“I had a great time at U of I. That’s the thing that people don’t understand. They think of it as, ‘What happened between him and the staff?’ The staff was great. I enjoyed every second of my teammates. Coach Weber still stays in contact with my mother and father. Coach [Jerrance] Howard as everyone knows has been one of my mentors and kind of like an older brother figure for a long time. I still talk to Crandall [Head] and D.J. [Richardson.] I still check on Meyers [Leonard] and the all guys to see how they’re doing. There’s no ill feeling toward U of I.”
Because Richmond left Illinois under a cloud of suspicion and there have been rumors, Grover understands Richmond’s interviews with NBA teams will be vital in the draft process. Grover has been clear with Richmond about that.
“When he does his interviews with teams and talks to them, it’s plain and simple,” Grover said. “I said, ‘They’ve already done their background check. Just tell the truth. That’s all.’”
Richmond said he’s out to do that.
“They just want to see if you’re up front and honest,” Richmond said. “I can’t do anything less. Any time I get the chance to get in front of someone and tell my story, I’ll be 100 percent honest.”
It’s why Richmond didn’t hesitate to talk about what occurred with him and former teammate Brandon Paul when they had to be separated following Illinois’ loss to Michigan in the Big Ten tournament.
“The situation with Brandon is it just was a situation where emotions were very high,” Richmond said. “We went into the Michigan game expecting to win, and we didn’t win. Obviously two competitors, we just got into it. At the same time, people don’t understand Brandon and I have known each other for many years. After the situation happened, it was immediately squashed. There was no ill feelings toward me and him. People get it misconstrued, but at the same time it’s a situation where two young man had it out. That’s all.”
Richmond also felt people misunderstand him on the day of his decision when he tweeted, “Thanks to my haters and motivators. If I so happen to fail, I want my doubters to know that my failure is greater than your biggest success.”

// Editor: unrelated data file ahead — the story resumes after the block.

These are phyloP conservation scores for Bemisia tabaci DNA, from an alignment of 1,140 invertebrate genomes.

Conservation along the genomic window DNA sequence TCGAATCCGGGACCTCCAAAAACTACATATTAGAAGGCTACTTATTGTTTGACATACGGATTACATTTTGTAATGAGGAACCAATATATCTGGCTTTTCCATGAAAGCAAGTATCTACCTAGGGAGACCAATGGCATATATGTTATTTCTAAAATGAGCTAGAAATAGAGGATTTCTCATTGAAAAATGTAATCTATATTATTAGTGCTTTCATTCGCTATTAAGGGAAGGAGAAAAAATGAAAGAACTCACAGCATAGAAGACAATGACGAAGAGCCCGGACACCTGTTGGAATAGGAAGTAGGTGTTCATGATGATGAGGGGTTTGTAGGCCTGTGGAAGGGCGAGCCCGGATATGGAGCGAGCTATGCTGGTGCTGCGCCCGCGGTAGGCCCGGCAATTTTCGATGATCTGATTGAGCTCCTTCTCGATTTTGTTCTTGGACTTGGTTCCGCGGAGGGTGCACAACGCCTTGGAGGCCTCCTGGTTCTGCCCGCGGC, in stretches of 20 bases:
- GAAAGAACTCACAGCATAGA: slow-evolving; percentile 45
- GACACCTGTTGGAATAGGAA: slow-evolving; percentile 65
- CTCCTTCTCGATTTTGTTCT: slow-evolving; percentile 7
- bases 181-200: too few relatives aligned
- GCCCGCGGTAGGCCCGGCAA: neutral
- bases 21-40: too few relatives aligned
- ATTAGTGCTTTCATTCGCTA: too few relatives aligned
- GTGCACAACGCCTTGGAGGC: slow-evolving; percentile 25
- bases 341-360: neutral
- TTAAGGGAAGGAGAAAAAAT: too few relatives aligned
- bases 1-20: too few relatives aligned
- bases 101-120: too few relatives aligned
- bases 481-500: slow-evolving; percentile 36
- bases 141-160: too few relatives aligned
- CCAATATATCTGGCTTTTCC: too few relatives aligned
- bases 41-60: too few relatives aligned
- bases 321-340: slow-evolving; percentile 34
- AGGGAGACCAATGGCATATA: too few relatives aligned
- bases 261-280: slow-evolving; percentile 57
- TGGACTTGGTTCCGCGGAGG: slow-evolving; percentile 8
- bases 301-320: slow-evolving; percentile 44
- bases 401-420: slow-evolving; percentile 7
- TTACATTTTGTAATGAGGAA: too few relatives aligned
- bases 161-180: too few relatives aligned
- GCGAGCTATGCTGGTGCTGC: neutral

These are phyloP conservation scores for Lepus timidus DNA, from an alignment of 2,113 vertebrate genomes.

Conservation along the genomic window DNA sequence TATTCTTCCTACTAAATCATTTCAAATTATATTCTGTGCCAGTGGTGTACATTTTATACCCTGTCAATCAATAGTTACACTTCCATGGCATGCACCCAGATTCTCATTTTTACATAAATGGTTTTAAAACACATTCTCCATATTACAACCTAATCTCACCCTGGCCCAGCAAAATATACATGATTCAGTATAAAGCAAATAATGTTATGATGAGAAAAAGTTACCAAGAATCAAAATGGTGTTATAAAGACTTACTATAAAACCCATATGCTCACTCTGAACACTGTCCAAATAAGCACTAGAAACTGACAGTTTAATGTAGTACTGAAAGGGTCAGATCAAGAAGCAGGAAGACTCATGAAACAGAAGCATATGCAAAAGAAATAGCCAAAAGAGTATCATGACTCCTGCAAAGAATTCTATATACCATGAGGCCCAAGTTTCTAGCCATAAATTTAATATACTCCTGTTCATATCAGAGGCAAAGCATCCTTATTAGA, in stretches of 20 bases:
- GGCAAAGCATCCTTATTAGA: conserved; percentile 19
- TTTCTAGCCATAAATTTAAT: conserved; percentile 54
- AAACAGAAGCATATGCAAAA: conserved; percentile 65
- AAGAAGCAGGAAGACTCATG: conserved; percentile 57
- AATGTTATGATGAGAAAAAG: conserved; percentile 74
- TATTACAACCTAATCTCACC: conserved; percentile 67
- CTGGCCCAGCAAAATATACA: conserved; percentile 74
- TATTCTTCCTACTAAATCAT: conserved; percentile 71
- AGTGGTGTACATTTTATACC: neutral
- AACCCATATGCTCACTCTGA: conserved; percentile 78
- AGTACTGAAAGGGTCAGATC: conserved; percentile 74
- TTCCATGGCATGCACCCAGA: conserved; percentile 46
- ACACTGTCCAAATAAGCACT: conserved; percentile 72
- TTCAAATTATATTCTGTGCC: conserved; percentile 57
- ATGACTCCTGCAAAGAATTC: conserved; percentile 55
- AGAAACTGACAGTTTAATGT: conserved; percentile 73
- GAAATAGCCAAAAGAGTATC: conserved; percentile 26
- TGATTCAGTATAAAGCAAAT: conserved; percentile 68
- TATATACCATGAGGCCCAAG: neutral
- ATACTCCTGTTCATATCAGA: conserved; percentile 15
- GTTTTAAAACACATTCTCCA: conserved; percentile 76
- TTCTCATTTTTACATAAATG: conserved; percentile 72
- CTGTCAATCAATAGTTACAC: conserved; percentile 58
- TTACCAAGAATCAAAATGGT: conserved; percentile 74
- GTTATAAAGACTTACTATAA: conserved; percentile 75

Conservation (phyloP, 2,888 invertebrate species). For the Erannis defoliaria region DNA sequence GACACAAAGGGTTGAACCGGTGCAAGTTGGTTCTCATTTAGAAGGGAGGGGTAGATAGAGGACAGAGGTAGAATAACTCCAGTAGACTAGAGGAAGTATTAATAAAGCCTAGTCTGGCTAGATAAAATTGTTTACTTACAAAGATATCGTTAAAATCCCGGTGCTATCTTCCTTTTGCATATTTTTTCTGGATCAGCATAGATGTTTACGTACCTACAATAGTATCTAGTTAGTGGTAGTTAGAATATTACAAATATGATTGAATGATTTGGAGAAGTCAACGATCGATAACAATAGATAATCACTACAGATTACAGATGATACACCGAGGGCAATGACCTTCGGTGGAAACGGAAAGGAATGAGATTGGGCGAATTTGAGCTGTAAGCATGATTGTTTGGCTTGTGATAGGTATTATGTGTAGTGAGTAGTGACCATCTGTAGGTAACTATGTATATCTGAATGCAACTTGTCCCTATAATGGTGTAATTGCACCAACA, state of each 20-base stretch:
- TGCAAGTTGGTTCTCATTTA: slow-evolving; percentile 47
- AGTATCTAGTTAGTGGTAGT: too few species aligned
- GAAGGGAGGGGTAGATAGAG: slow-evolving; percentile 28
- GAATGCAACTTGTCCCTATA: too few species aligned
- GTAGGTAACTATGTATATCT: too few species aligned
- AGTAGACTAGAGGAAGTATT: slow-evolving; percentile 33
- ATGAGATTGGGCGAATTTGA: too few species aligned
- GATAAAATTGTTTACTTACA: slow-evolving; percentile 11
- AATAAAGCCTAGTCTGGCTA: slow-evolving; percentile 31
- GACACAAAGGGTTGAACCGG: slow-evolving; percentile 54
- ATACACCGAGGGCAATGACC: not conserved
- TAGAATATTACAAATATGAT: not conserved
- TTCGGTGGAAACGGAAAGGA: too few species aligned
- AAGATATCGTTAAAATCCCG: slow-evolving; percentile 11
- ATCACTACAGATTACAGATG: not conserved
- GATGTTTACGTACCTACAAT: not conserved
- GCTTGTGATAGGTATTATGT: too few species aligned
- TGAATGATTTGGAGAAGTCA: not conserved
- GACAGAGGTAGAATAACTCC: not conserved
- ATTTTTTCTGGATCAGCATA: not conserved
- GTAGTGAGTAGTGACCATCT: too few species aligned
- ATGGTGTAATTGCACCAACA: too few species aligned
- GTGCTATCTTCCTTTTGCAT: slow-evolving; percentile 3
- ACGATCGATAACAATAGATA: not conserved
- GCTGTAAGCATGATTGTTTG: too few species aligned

“It wasn’t out of the heat of the moment,” Richmond said. “It was very calculated on my behalf. I wanted to kind of just send a message that I am a young man taking a huge leap. Not a lot of people get the chance to do what I’m doing. If I so happen to ‘fail’ at my attempt, it was a great attempt. That’s all I wanted people to understand. Nothing malicious toward any specific group of people, but just putting it out there.”
Richmond did receive a number of negative messages on social media from Illinois fans after making his announcement. Richmond wouldn’t go into details, but he said a few fans crossed the line. He also said he got why they were angry.
“It was hard on me because U of I fans they’re very enthusiastic, but at the same time you can’t really blame them for wanting to see their university do well,” Richmond said. “I had a chance to be a part of their success. Sometimes when things go a certain way, people, like we all do, act in a certain way. You can’t blame U of I fans for that. There’s no ill feelings toward any of them.”
Kim also felt that way.
“Clearly, he recognizes that the fans of Illinois and all over waited for four years for him to get to Illinois and were expecting something big to happen,” Kim said. “I think the disappointment is very real for the fans. I don’t think Jereme isn’t unsympathetic to that. Again, you got to follow his direction. You can’t always do what everybody else thinks is best for you. He took in the negativity, but he’s a very positive person at the same time.”
Richmond has yet to hire an agent, and Kim said they were near finalizing one.
NBA draft analysts have Richmond going anywhere from the first round to being skipped all together. Richmond wasn’t too concerned about it as of now.
“I haven’t asked anything,” Richmond said. “Tim just tells me to stay hungry and stay focused and he’ll do the rest.
“[The draft is] right around the corner, but at the same time I can’t take my eye off the prize. Right now in order to get to that goal, I have to work as hard as I can ever day. I’m definitely excited, but the work starts here.”